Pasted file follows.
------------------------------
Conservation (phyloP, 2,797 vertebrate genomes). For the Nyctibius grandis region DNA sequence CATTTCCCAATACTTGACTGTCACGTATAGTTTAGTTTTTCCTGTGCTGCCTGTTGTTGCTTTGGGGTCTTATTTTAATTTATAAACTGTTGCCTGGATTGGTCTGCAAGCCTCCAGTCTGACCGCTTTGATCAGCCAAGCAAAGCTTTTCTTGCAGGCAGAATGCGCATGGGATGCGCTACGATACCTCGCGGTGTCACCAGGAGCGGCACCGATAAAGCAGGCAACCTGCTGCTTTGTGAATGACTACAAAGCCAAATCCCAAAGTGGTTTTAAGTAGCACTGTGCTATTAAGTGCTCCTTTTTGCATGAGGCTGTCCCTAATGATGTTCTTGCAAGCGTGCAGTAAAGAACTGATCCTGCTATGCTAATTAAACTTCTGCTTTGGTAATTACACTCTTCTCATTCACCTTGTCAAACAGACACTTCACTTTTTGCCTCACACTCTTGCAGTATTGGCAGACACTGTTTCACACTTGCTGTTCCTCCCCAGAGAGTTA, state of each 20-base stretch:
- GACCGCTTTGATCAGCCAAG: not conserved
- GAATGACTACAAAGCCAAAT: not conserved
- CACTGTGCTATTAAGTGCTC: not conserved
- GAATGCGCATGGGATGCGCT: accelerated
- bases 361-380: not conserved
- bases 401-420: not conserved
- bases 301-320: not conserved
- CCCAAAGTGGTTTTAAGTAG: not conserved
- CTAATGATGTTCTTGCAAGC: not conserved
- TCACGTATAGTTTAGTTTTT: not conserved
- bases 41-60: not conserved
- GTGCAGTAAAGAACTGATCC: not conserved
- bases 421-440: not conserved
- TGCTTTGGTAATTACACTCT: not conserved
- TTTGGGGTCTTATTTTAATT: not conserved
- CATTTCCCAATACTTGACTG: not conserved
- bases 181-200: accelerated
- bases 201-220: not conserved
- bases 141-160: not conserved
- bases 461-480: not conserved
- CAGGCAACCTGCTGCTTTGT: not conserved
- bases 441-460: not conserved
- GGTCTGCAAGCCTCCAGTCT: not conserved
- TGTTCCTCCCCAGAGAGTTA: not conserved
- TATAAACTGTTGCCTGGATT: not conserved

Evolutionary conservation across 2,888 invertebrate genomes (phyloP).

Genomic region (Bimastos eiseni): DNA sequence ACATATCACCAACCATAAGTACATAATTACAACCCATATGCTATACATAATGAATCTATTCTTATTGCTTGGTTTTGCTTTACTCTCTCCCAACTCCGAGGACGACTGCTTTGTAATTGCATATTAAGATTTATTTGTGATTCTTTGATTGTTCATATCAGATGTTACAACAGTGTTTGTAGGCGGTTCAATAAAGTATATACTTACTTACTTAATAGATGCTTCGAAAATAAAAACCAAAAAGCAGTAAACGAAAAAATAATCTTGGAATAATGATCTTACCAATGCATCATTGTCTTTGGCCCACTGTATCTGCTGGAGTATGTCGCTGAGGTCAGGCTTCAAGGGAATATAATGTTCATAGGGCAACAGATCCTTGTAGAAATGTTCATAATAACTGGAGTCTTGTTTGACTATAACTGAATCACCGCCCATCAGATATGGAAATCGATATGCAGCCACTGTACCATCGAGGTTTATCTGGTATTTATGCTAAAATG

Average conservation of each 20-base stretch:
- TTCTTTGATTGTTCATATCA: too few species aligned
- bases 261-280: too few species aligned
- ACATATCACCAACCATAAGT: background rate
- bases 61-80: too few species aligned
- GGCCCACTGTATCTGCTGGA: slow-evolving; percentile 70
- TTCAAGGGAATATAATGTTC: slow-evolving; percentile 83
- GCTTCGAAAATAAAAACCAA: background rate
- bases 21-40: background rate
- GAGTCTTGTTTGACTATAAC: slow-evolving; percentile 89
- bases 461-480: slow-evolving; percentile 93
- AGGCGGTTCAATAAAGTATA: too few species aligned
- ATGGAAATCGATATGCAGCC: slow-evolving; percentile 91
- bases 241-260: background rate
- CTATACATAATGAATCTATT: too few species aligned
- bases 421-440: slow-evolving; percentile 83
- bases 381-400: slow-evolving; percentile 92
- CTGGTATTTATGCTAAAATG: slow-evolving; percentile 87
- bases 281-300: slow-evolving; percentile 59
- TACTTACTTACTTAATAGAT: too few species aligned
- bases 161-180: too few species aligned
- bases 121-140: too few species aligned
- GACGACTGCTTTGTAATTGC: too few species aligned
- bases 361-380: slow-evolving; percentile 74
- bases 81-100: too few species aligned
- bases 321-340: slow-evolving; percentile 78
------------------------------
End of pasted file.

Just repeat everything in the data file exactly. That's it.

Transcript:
Conservation (phyloP, 2,797 vertebrate genomes). For the Nyctibius grandis region DNA sequence CATTTCCCAATACTTGACTGTCACGTATAGTTTAGTTTTTCCTGTGCTGCCTGTTGTTGCTTTGGGGTCTTATTTTAATTTATAAACTGTTGCCTGGATTGGTCTGCAAGCCTCCAGTCTGACCGCTTTGATCAGCCAAGCAAAGCTTTTCTTGCAGGCAGAATGCGCATGGGATGCGCTACGATACCTCGCGGTGTCACCAGGAGCGGCACCGATAAAGCAGGCAACCTGCTGCTTTGTGAATGACTACAAAGCCAAATCCCAAAGTGGTTTTAAGTAGCACTGTGCTATTAAGTGCTCCTTTTTGCATGAGGCTGTCCCTAATGATGTTCTTGCAAGCGTGCAGTAAAGAACTGATCCTGCTATGCTAATTAAACTTCTGCTTTGGTAATTACACTCTTCTCATTCACCTTGTCAAACAGACACTTCACTTTTTGCCTCACACTCTTGCAGTATTGGCAGACACTGTTTCACACTTGCTGTTCCTCCCCAGAGAGTTA, state of each 20-base stretch:
- GACCGCTTTGATCAGCCAAG: not conserved
- GAATGACTACAAAGCCAAAT: not conserved
- CACTGTGCTATTAAGTGCTC: not conserved
- GAATGCGCATGGGATGCGCT: accelerated
- bases 361-380: not conserved
- bases 401-420: not conserved
- bases 301-320: not conserved
- CCCAAAGTGGTTTTAAGTAG: not conserved
- CTAATGATGTTCTTGCAAGC: not conserved
- TCACGTATAGTTTAGTTTTT: not conserved
- bases 41-60: not conserved
- GTGCAGTAAAGAACTGATCC: not conserved
- bases 421-440: not conserved
- TGCTTTGGTAATTACACTCT: not conserved
- TTTGGGGTCTTATTTTAATT: not conserved
- CATTTCCCAATACTTGACTG: not conserved
- bases 181-200: accelerated
- bases 201-220: not conserved
- bases 141-160: not conserved
- bases 461-480: not conserved
- CAGGCAACCTGCTGCTTTGT: not conserved
- bases 441-460: not conserved
- GGTCTGCAAGCCTCCAGTCT: not conserved
- TGTTCCTCCCCAGAGAGTTA: not conserved
- TATAAACTGTTGCCTGGATT: not conserved

Evolutionary conservation across 2,888 invertebrate genomes (phyloP).

Genomic region (Bimastos eiseni): DNA sequence ACATATCACCAACCATAAGTACATAATTACAACCCATATGCTATACATAATGAATCTATTCTTATTGCTTGGTTTTGCTTTACTCTCTCCCAACTCCGAGGACGACTGCTTTGTAATTGCATATTAAGATTTATTTGTGATTCTTTGATTGTTCATATCAGATGTTACAACAGTGTTTGTAGGCGGTTCAATAAAGTATATACTTACTTACTTAATAGATGCTTCGAAAATAAAAACCAAAAAGCAGTAAACGAAAAAATAATCTTGGAATAATGATCTTACCAATGCATCATTGTCTTTGGCCCACTGTATCTGCTGGAGTATGTCGCTGAGGTCAGGCTTCAAGGGAATATAATGTTCATAGGGCAACAGATCCTTGTAGAAATGTTCATAATAACTGGAGTCTTGTTTGACTATAACTGAATCACCGCCCATCAGATATGGAAATCGATATGCAGCCACTGTACCATCGAGGTTTATCTGGTATTTATGCTAAAATG

Average conservation of each 20-base stretch:
- TTCTTTGATTGTTCATATCA: too few species aligned
- bases 261-280: too few species aligned
- ACATATCACCAACCATAAGT: background rate
- bases 61-80: too few species aligned
- GGCCCACTGTATCTGCTGGA: slow-evolving; percentile 70
- TTCAAGGGAATATAATGTTC: slow-evolving; percentile 83
- GCTTCGAAAATAAAAACCAA: background rate
- bases 21-40: background rate
- GAGTCTTGTTTGACTATAAC: slow-evolving; percentile 89
- bases 461-480: slow-evolving; percentile 93
- AGGCGGTTCAATAAAGTATA: too few species aligned
- ATGGAAATCGATATGCAGCC: slow-evolving; percentile 91
- bases 241-260: background rate
- CTATACATAATGAATCTATT: too few species aligned
- bases 421-440: slow-evolving; percentile 83
- bases 381-400: slow-evolving; percentile 92
- CTGGTATTTATGCTAAAATG: slow-evolving; percentile 87
- bases 281-300: slow-evolving; percentile 59
- TACTTACTTACTTAATAGAT: too few species aligned
- bases 161-180: too few species aligned
- bases 121-140: too few species aligned
- GACGACTGCTTTGTAATTGC: too few species aligned
- bases 361-380: slow-evolving; percentile 74
- bases 81-100: too few species aligned
- bases 321-340: slow-evolving; percentile 78